Detailing of the Utasebune model continues. It still doesn’t show much change, but I’ve spent many hours on it. The primary addition are the mortise cover plates that line the hull.
As with other models in this scale, I’ve found that I could use my Silhouette Cameo 3 vinyl cutting machine to produce permanent adhesive backed vinyl to simulate the copper plates that would have covered the nail mortises on the real boat. These would darken and might actually turn a greenish hue. I think these were sometimes painted with coating of lacquer to protect the copper. On my model, I used a dark brown vinyl to simulate the “old copper penny” look.
The Cameo vinyl cutter uses bundled software to create the artwork that instructs it on what to cut. Being that I have nothing but rectangles to draw, creating the artwork is actually quite easy. It’s the applying of the vinyl to the model that gets tricky. Also, pieces this small require a good sharp cutting blade in the machine. I would have preferred slightly smaller plates along the koberi, or rub rail. But, this was about as small as I could safely get.
I may still do make something to cover the ends of the beams, but that gets a little fancy on the design side. I’d need exact sized open-ended boxes. But, thinking about it now, I think I’ll go ahead and given it a shot. It’s not like I haven’t done them before for the Kitamaebune model.
Even with the aid of a computer and the Cameo machine, it took me pretty much a full day of work to do the design work, testing, reworking, and application to get one side done, plus some of the other side. But, by the next day, the work was done.
As I said, I’m still contemplating the covering of the ends of the beams. Also, there are a few other small details I’m considering. But, the main vinyl work is done.
Now, this is a 1/72-scale model, and the vinyl works well for these details. For a larger scale model, say 1/32 or 1/20 scale, I tend to prefer to use actual copper like I did with my Tenma-zukuri chabune model. And, I’m still contemplating building a larger version of this fishing boat in the future.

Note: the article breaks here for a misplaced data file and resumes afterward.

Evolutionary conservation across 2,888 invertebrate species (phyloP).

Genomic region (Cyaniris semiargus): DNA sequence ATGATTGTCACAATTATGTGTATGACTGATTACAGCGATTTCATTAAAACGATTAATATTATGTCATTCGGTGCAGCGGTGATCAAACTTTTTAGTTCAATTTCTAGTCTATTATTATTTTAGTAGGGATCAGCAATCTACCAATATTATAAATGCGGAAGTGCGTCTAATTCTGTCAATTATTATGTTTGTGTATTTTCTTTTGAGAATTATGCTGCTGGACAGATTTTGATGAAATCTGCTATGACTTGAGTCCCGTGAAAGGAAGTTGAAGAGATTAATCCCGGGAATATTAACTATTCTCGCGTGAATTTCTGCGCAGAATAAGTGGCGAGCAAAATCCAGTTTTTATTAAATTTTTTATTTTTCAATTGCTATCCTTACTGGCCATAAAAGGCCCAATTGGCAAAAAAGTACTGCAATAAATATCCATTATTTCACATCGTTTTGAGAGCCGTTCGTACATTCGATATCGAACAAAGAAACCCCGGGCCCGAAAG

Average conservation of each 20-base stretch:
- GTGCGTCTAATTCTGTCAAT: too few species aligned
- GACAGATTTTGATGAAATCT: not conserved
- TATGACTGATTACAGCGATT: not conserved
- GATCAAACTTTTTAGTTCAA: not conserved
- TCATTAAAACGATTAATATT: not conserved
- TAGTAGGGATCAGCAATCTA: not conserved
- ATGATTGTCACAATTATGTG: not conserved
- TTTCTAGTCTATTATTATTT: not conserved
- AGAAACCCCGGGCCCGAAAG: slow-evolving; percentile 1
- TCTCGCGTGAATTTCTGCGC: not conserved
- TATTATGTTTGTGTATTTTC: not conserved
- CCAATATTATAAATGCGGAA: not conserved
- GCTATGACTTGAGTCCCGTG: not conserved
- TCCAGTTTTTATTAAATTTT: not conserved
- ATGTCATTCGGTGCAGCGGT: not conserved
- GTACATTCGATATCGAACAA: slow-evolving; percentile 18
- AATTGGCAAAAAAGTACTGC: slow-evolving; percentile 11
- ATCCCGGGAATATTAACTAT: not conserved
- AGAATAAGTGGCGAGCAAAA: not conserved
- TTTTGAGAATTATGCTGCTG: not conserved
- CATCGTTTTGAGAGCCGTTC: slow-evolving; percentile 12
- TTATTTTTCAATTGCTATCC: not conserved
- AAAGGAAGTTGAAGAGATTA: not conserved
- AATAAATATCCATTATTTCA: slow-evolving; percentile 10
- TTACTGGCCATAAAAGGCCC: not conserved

But, for this model, the next issues I need to deal with are the rogui, which are the pivot pins for the mounting of the ro or sculling oars. From the Paris drawings this appears to have four rogui, with one mounted on each end of the two aft-most beams. These boats were usually operating by two or three fishermen, so I figure on making two or three sculling oars, though I don’t plan on mounting them. Still, I do need to consider where the hayao, might be mounted. These are the ropes that run between the head of the oar to an anchor point on the inner hull. Probably, these anchor points, or hayaoneko, are beneath removable deck boards.
Because I made the aft-most deck boards run the whole width of the hull, I’m figuring they might have been too big to be removable and were just nailed into place. In this case then, I’ll need the hayaoneko located on the inside of the hull, just above the deck. I have no proof of this, so I’m just making this assumption.